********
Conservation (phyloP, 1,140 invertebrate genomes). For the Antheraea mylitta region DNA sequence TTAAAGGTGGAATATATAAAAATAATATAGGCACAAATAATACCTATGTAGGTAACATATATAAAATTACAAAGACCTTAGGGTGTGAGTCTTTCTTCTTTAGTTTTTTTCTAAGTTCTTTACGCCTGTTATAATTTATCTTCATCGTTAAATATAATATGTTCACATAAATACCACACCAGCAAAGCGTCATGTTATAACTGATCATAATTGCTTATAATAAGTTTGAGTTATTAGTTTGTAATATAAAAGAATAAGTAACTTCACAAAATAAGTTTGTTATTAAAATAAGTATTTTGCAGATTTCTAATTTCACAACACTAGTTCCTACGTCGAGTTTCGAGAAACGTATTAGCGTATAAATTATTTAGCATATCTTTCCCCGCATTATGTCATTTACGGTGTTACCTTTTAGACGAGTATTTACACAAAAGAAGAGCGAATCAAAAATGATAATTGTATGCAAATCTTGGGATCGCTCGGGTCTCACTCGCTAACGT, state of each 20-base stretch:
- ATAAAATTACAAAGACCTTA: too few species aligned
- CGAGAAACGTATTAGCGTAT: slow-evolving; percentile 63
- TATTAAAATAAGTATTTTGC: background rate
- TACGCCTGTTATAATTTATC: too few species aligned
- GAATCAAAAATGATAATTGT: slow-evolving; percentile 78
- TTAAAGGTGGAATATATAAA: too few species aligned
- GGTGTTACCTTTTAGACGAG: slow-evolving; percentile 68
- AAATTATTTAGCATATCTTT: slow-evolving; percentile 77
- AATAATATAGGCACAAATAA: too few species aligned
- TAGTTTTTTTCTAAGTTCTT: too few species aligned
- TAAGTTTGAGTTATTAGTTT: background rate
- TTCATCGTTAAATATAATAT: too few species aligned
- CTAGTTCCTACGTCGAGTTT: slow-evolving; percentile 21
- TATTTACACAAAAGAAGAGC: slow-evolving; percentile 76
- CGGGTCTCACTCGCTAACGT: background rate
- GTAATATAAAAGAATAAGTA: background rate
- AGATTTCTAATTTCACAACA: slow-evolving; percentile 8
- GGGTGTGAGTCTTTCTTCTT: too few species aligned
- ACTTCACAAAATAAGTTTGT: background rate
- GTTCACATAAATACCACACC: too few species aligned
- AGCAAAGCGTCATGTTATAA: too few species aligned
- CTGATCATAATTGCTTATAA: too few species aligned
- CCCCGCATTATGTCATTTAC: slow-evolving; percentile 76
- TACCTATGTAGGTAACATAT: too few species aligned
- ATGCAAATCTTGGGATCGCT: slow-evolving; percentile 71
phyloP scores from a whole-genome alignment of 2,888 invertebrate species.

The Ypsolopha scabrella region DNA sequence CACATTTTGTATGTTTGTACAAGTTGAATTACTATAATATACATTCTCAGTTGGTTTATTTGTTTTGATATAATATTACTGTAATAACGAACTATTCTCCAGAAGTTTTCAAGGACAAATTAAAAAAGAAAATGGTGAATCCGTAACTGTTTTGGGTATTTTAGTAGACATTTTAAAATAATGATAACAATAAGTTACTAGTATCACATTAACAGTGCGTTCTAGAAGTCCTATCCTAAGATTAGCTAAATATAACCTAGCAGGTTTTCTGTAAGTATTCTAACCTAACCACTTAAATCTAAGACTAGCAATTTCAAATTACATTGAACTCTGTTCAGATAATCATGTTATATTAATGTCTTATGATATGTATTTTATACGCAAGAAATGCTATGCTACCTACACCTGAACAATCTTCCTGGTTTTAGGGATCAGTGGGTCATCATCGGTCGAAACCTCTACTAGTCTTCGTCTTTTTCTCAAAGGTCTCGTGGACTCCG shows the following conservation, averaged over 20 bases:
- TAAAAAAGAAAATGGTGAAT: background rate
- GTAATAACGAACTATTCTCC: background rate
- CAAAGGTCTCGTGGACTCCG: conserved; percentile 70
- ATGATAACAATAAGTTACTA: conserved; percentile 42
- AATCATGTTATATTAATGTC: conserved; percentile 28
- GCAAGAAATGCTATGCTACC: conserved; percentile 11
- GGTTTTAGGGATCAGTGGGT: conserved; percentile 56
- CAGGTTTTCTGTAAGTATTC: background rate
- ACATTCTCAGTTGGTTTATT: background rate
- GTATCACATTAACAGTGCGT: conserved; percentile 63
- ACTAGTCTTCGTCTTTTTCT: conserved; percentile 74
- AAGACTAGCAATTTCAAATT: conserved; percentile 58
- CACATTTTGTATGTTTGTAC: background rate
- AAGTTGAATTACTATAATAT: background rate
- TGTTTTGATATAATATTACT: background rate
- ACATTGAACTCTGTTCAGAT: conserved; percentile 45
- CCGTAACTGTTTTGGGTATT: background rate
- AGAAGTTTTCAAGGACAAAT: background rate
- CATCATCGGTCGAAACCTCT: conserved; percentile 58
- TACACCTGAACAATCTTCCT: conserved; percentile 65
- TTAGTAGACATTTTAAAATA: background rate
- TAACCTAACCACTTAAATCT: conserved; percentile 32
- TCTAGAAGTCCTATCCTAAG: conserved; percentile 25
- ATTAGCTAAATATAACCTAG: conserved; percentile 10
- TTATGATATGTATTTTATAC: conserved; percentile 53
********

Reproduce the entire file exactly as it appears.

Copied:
Conservation (phyloP, 1,140 invertebrate genomes). For the Antheraea mylitta region DNA sequence TTAAAGGTGGAATATATAAAAATAATATAGGCACAAATAATACCTATGTAGGTAACATATATAAAATTACAAAGACCTTAGGGTGTGAGTCTTTCTTCTTTAGTTTTTTTCTAAGTTCTTTACGCCTGTTATAATTTATCTTCATCGTTAAATATAATATGTTCACATAAATACCACACCAGCAAAGCGTCATGTTATAACTGATCATAATTGCTTATAATAAGTTTGAGTTATTAGTTTGTAATATAAAAGAATAAGTAACTTCACAAAATAAGTTTGTTATTAAAATAAGTATTTTGCAGATTTCTAATTTCACAACACTAGTTCCTACGTCGAGTTTCGAGAAACGTATTAGCGTATAAATTATTTAGCATATCTTTCCCCGCATTATGTCATTTACGGTGTTACCTTTTAGACGAGTATTTACACAAAAGAAGAGCGAATCAAAAATGATAATTGTATGCAAATCTTGGGATCGCTCGGGTCTCACTCGCTAACGT, state of each 20-base stretch:
- ATAAAATTACAAAGACCTTA: too few species aligned
- CGAGAAACGTATTAGCGTAT: slow-evolving; percentile 63
- TATTAAAATAAGTATTTTGC: background rate
- TACGCCTGTTATAATTTATC: too few species aligned
- GAATCAAAAATGATAATTGT: slow-evolving; percentile 78
- TTAAAGGTGGAATATATAAA: too few species aligned
- GGTGTTACCTTTTAGACGAG: slow-evolving; percentile 68
- AAATTATTTAGCATATCTTT: slow-evolving; percentile 77
- AATAATATAGGCACAAATAA: too few species aligned
- TAGTTTTTTTCTAAGTTCTT: too few species aligned
- TAAGTTTGAGTTATTAGTTT: background rate
- TTCATCGTTAAATATAATAT: too few species aligned
- CTAGTTCCTACGTCGAGTTT: slow-evolving; percentile 21
- TATTTACACAAAAGAAGAGC: slow-evolving; percentile 76
- CGGGTCTCACTCGCTAACGT: background rate
- GTAATATAAAAGAATAAGTA: background rate
- AGATTTCTAATTTCACAACA: slow-evolving; percentile 8
- GGGTGTGAGTCTTTCTTCTT: too few species aligned
- ACTTCACAAAATAAGTTTGT: background rate
- GTTCACATAAATACCACACC: too few species aligned
- AGCAAAGCGTCATGTTATAA: too few species aligned
- CTGATCATAATTGCTTATAA: too few species aligned
- CCCCGCATTATGTCATTTAC: slow-evolving; percentile 76
- TACCTATGTAGGTAACATAT: too few species aligned
- ATGCAAATCTTGGGATCGCT: slow-evolving; percentile 71
phyloP scores from a whole-genome alignment of 2,888 invertebrate species.

The Ypsolopha scabrella region DNA sequence CACATTTTGTATGTTTGTACAAGTTGAATTACTATAATATACATTCTCAGTTGGTTTATTTGTTTTGATATAATATTACTGTAATAACGAACTATTCTCCAGAAGTTTTCAAGGACAAATTAAAAAAGAAAATGGTGAATCCGTAACTGTTTTGGGTATTTTAGTAGACATTTTAAAATAATGATAACAATAAGTTACTAGTATCACATTAACAGTGCGTTCTAGAAGTCCTATCCTAAGATTAGCTAAATATAACCTAGCAGGTTTTCTGTAAGTATTCTAACCTAACCACTTAAATCTAAGACTAGCAATTTCAAATTACATTGAACTCTGTTCAGATAATCATGTTATATTAATGTCTTATGATATGTATTTTATACGCAAGAAATGCTATGCTACCTACACCTGAACAATCTTCCTGGTTTTAGGGATCAGTGGGTCATCATCGGTCGAAACCTCTACTAGTCTTCGTCTTTTTCTCAAAGGTCTCGTGGACTCCG shows the following conservation, averaged over 20 bases:
- TAAAAAAGAAAATGGTGAAT: background rate
- GTAATAACGAACTATTCTCC: background rate
- CAAAGGTCTCGTGGACTCCG: conserved; percentile 70
- ATGATAACAATAAGTTACTA: conserved; percentile 42
- AATCATGTTATATTAATGTC: conserved; percentile 28
- GCAAGAAATGCTATGCTACC: conserved; percentile 11
- GGTTTTAGGGATCAGTGGGT: conserved; percentile 56
- CAGGTTTTCTGTAAGTATTC: background rate
- ACATTCTCAGTTGGTTTATT: background rate
- GTATCACATTAACAGTGCGT: conserved; percentile 63
- ACTAGTCTTCGTCTTTTTCT: conserved; percentile 74
- AAGACTAGCAATTTCAAATT: conserved; percentile 58
- CACATTTTGTATGTTTGTAC: background rate
- AAGTTGAATTACTATAATAT: background rate
- TGTTTTGATATAATATTACT: background rate
- ACATTGAACTCTGTTCAGAT: conserved; percentile 45
- CCGTAACTGTTTTGGGTATT: background rate
- AGAAGTTTTCAAGGACAAAT: background rate
- CATCATCGGTCGAAACCTCT: conserved; percentile 58
- TACACCTGAACAATCTTCCT: conserved; percentile 65
- TTAGTAGACATTTTAAAATA: background rate
- TAACCTAACCACTTAAATCT: conserved; percentile 32
- TCTAGAAGTCCTATCCTAAG: conserved; percentile 25
- ATTAGCTAAATATAACCTAG: conserved; percentile 10
- TTATGATATGTATTTTATAC: conserved; percentile 53